We start with a yellow five pointed star.
I add a blue kite into each one of the gaps.
Now, a purple kite and a yellow dart in the new gaps, so that tiles sharing an edge do not share a color. (That was my basic marching order after the very beginning. It's a guideline not a rule.)
Blue kites for the yellow darts.
Yellow darts cap the purple kites.
Purple kites in the gaps.
"Got to have more of that sweet, sweet dart!"
That last caption was for my buddy Abu Scooter. If he didn't read this far, there wasn't much point to that gag.
So now it's growing more or less algorithmically, which is a fancy way of saying "These are the orders architects give to construction workers."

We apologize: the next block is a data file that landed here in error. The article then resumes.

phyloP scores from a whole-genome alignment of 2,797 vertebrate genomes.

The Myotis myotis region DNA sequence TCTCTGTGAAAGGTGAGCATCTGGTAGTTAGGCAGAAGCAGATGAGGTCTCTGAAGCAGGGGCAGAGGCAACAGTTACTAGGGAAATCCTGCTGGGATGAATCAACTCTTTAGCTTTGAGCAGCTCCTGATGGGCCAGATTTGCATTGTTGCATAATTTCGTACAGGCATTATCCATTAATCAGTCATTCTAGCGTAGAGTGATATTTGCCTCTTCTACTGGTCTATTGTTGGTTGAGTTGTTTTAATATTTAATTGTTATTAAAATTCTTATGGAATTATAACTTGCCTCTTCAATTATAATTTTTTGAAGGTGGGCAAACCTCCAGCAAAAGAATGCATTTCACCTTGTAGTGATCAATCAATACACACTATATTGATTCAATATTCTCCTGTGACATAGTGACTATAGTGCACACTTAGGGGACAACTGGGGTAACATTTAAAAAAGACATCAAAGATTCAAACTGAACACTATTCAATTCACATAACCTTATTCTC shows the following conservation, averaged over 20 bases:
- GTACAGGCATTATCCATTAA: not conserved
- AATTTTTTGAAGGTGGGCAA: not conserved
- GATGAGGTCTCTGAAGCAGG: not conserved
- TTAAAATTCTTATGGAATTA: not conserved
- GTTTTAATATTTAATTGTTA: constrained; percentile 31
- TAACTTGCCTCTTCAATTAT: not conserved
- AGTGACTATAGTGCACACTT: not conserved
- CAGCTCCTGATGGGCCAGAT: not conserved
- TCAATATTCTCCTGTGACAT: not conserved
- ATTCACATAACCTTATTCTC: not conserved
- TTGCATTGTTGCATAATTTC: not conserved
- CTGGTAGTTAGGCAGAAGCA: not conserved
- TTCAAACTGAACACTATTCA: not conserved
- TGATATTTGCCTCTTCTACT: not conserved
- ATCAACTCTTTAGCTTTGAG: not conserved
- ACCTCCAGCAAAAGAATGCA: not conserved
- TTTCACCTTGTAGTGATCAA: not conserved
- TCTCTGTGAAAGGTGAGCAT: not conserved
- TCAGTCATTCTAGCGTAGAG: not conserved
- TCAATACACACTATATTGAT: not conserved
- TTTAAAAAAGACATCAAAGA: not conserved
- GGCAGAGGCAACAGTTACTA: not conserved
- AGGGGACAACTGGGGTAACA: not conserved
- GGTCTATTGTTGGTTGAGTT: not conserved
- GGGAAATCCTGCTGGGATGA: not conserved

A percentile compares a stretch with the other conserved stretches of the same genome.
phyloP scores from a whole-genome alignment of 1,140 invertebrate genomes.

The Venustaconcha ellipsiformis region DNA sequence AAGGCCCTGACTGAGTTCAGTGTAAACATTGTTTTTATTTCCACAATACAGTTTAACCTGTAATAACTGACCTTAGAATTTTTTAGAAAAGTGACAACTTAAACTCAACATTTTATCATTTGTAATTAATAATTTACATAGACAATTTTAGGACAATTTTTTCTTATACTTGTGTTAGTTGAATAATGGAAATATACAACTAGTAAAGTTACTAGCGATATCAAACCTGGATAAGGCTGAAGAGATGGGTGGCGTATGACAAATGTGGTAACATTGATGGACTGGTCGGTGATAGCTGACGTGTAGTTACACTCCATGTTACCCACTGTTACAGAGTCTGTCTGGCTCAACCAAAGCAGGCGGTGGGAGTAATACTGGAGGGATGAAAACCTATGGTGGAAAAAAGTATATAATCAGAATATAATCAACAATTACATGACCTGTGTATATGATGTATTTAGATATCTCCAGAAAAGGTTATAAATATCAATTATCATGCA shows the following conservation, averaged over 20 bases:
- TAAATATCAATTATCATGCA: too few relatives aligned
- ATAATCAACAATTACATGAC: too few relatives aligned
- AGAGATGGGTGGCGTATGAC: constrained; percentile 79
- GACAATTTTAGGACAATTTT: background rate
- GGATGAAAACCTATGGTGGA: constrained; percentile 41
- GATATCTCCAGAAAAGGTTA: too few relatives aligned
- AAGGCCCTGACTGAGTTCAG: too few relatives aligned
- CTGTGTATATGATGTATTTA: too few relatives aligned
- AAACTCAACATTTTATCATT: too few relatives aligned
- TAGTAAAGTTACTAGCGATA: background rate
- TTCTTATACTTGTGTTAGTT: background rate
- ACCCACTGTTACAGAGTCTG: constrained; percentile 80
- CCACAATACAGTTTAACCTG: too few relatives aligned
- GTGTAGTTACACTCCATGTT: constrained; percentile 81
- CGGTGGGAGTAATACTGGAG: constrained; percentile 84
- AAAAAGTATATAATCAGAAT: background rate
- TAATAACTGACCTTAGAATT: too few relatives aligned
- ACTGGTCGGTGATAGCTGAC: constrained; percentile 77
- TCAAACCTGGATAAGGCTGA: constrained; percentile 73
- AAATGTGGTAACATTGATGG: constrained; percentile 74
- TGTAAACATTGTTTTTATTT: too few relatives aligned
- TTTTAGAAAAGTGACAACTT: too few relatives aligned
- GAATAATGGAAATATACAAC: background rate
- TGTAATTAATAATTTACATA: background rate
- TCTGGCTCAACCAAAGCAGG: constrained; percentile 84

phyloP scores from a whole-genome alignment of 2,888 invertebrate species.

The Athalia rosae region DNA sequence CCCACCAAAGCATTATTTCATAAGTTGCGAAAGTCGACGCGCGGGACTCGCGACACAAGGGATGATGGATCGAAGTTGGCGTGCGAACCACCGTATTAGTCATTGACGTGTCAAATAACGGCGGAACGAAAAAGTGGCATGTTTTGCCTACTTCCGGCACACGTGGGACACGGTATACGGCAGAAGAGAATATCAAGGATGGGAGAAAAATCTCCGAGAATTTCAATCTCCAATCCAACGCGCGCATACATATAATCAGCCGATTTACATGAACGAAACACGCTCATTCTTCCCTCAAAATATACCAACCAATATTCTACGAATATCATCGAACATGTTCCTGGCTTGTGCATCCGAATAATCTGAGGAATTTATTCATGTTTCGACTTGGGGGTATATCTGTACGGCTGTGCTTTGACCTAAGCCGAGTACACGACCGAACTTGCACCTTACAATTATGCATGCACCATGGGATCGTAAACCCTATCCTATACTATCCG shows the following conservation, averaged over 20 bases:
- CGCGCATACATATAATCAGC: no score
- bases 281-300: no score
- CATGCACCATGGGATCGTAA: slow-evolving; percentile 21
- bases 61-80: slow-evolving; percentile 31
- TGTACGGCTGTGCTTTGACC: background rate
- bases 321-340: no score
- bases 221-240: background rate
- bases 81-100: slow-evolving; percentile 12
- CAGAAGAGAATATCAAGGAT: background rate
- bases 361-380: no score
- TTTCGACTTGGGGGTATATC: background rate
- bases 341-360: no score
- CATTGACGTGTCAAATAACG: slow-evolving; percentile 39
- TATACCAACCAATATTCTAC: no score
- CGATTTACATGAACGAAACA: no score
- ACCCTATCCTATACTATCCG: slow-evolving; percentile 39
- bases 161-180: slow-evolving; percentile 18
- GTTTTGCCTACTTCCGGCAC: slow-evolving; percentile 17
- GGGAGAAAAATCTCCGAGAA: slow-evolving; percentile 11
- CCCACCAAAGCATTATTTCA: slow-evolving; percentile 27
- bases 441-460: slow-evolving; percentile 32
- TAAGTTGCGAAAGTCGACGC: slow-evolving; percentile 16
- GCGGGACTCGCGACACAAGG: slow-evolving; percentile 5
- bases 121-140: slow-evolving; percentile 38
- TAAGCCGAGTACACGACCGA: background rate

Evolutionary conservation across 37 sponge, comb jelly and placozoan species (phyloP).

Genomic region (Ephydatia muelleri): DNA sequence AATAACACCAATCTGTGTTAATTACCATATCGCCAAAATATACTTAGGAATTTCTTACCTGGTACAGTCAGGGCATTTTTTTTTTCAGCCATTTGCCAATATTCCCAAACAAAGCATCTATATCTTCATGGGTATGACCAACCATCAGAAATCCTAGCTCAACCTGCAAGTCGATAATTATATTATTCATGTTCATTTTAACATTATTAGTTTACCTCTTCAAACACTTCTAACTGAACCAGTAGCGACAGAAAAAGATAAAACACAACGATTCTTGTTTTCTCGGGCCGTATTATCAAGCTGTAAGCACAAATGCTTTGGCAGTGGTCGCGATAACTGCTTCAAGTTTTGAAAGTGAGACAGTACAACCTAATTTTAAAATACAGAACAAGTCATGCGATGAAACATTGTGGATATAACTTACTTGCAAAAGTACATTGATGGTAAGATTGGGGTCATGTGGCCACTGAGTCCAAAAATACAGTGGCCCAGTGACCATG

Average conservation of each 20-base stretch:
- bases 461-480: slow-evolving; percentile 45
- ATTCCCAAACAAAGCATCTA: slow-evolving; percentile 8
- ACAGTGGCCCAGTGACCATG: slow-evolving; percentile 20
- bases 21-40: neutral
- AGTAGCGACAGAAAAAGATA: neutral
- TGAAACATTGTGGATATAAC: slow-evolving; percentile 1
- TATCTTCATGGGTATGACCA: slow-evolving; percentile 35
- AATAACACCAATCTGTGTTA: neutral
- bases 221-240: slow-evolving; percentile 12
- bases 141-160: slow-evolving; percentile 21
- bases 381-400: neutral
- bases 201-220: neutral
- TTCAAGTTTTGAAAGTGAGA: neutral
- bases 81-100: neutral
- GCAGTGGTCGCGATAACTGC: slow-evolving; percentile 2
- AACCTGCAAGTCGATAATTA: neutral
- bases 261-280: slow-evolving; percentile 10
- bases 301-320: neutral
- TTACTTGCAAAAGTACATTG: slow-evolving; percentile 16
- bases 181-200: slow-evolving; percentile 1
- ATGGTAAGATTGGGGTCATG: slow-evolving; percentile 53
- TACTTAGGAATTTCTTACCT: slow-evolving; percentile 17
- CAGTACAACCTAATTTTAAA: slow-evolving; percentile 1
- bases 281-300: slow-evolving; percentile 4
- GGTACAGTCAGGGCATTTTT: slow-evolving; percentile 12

The purple and blue shapes together start to look like M.C. Esher fishies, don't they?
Notice how five straight lines lead out from the middle of the original five pointed star. At this point I thought that was a little too predictable, so I started changing things up.
Once I did that, all chances of tessellating the plane went out the window and I just had fun.
Actually, the whole process was fun for me. I hope my students enjoy it as well this next term.